Jonah: Right on. And the NY transit strike is just the opening
battle in a war that will engage more and more of our attention in the
years to come — the war between the government people with their gold-plated benefits packages and retirement plans, and the
rising resentment of us private-sector saps, who have to pay for it
all with our taxes. Look at the letters columns of the local press.
People know what’s going on. Quotes from NY commuters printed in
America’s Newspaper of Record this morning (but not online):
“I’m going to have to work till I’m 80 so some 20-year-old can retire
at 55? I don’t think so.”
“I would love to have a job that would give me a 3 percent raise every
year, benefits for life, both medical and dental, and retirement at 62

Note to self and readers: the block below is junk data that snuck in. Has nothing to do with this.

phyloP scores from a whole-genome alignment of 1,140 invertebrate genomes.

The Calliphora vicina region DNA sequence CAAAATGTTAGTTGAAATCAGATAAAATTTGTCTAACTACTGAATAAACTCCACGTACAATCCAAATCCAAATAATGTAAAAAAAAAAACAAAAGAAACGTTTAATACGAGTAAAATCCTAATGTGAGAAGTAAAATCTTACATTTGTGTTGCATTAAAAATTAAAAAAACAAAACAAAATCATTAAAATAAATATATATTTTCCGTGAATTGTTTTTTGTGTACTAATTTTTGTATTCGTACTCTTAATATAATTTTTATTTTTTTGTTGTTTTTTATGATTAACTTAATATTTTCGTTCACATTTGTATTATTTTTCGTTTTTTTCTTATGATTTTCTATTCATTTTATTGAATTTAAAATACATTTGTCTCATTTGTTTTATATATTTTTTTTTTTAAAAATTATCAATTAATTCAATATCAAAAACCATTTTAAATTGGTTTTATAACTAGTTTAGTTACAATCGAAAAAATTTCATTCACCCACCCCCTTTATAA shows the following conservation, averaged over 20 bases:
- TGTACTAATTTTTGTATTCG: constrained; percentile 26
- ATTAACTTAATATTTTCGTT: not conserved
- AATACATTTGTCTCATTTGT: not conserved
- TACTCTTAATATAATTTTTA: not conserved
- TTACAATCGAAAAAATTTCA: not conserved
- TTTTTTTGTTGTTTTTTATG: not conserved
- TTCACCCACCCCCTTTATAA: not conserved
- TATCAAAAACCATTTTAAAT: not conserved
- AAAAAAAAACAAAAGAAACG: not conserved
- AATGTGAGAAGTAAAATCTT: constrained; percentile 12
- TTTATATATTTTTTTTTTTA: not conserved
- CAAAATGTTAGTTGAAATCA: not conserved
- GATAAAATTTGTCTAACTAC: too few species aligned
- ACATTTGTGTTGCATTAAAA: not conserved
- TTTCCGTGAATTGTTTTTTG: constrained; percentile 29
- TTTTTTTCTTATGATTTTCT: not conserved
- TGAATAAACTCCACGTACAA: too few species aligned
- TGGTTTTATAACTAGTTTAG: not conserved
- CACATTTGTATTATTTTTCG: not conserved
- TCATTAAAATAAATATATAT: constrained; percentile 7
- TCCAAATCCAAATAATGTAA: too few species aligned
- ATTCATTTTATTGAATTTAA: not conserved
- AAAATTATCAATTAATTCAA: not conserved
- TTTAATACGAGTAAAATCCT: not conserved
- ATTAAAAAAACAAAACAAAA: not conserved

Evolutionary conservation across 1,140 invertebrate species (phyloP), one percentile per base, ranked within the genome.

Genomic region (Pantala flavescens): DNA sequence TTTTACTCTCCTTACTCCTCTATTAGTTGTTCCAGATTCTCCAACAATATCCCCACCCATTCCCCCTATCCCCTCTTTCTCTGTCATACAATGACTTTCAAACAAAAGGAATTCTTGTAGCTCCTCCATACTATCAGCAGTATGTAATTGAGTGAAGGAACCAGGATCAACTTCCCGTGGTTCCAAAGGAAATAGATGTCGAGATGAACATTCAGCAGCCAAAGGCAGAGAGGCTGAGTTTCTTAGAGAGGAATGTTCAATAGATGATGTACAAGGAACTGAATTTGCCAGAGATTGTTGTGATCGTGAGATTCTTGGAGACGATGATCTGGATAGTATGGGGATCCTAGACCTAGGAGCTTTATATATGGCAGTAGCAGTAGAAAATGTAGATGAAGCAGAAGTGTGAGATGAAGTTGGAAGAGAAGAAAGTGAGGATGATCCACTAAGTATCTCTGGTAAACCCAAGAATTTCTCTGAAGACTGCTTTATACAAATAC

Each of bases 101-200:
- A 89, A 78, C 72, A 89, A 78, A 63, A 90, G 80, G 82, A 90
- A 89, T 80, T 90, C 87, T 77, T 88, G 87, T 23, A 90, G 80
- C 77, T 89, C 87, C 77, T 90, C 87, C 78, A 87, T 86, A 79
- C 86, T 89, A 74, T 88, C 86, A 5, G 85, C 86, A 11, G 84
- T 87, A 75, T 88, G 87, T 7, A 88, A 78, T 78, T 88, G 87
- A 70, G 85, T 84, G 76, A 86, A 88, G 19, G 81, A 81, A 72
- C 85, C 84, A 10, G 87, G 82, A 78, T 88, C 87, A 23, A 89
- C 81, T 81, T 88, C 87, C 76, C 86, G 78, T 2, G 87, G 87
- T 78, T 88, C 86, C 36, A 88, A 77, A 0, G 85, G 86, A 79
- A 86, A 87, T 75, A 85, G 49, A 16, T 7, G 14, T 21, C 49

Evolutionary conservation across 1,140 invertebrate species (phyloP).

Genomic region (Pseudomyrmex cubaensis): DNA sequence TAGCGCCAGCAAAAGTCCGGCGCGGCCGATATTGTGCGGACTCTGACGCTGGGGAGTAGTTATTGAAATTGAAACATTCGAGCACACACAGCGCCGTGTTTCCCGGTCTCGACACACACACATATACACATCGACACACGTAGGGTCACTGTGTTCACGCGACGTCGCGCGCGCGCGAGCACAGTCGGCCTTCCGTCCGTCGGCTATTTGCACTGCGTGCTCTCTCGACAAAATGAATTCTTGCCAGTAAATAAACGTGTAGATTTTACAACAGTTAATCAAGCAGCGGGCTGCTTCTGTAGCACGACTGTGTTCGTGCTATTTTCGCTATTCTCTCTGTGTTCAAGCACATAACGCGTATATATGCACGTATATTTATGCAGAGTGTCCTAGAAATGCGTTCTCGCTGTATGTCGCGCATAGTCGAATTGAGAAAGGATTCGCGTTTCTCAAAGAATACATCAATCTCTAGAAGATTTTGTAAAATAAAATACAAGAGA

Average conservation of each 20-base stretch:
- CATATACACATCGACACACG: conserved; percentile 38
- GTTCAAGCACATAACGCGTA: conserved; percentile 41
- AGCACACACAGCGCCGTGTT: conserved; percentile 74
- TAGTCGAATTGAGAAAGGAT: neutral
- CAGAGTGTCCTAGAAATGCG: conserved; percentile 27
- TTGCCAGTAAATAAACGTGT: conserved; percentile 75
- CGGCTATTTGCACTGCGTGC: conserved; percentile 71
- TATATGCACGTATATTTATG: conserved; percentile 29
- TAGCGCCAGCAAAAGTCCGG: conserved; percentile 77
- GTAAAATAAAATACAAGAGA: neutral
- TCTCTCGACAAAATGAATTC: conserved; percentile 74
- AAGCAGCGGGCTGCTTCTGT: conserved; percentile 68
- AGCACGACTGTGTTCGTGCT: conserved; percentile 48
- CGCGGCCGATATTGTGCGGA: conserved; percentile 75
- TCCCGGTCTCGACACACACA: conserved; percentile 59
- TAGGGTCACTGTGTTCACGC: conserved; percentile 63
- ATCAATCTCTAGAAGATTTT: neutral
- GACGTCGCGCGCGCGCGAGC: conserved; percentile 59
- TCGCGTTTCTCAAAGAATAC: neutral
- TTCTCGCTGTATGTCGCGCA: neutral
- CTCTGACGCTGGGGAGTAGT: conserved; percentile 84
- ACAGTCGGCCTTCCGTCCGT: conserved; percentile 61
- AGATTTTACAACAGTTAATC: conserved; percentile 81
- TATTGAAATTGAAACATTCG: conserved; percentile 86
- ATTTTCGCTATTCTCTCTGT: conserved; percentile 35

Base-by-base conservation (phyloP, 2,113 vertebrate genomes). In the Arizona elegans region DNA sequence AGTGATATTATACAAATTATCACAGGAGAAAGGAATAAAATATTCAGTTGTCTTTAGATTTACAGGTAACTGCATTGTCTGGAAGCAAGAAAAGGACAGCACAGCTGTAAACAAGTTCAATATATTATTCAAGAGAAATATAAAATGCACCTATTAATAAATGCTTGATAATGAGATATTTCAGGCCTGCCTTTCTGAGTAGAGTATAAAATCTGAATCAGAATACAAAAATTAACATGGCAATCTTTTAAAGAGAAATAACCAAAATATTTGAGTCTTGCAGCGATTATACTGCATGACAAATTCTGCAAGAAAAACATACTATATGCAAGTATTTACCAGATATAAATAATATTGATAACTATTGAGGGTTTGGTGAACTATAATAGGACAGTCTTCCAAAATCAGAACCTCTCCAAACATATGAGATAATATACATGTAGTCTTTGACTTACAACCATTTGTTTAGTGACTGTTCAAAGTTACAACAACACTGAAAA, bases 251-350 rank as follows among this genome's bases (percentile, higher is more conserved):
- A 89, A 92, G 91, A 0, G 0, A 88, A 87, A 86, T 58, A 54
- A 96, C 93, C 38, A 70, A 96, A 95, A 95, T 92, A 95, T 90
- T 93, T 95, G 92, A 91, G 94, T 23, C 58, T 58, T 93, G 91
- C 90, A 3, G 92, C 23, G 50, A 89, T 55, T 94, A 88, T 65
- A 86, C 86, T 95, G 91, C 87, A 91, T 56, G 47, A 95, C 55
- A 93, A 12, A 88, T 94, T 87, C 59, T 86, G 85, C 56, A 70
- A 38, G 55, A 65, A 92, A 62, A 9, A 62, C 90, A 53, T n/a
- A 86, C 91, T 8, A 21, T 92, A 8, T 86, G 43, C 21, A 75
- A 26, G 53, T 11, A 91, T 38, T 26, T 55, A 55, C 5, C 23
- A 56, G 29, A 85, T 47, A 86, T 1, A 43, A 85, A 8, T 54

[sic] with a full pension. If any openings occur, let me know.”
“I heard a transit worker complain to a reporter about how the MTA
wants more productivity from its workers without an increase in pay.
Welcome to the real world.”
Etc., etc. Did you know that “Overall, 90 percent of public employees
enjoy a defined-benefit pension, compared with only 20 percent (and
falling) of the private work force”? (Quote from Time magazine,
10/31/05 issue, “Where pensions are golden”.)
When you are in your seventies, you will still be schlepping to work
every day, so your taxes can fund the Caribbean cruise of some cop,
subway motorman, or schoolteacher who retired at 55. How will you
feel about that? Mad as hell, that’s how. Inevitably, your
mad-as-hell-ness will translate into politics sooner or later.
Government people–enjoy it while you’ve got it. It won’t last much
Public sector labor unions are an abomination. There is even a
case–I have made it somewhere, but can’t find the reference–for
disenfranchising people who make their living from public funds.
You’ll be hearing much, much more about all this in the years to come.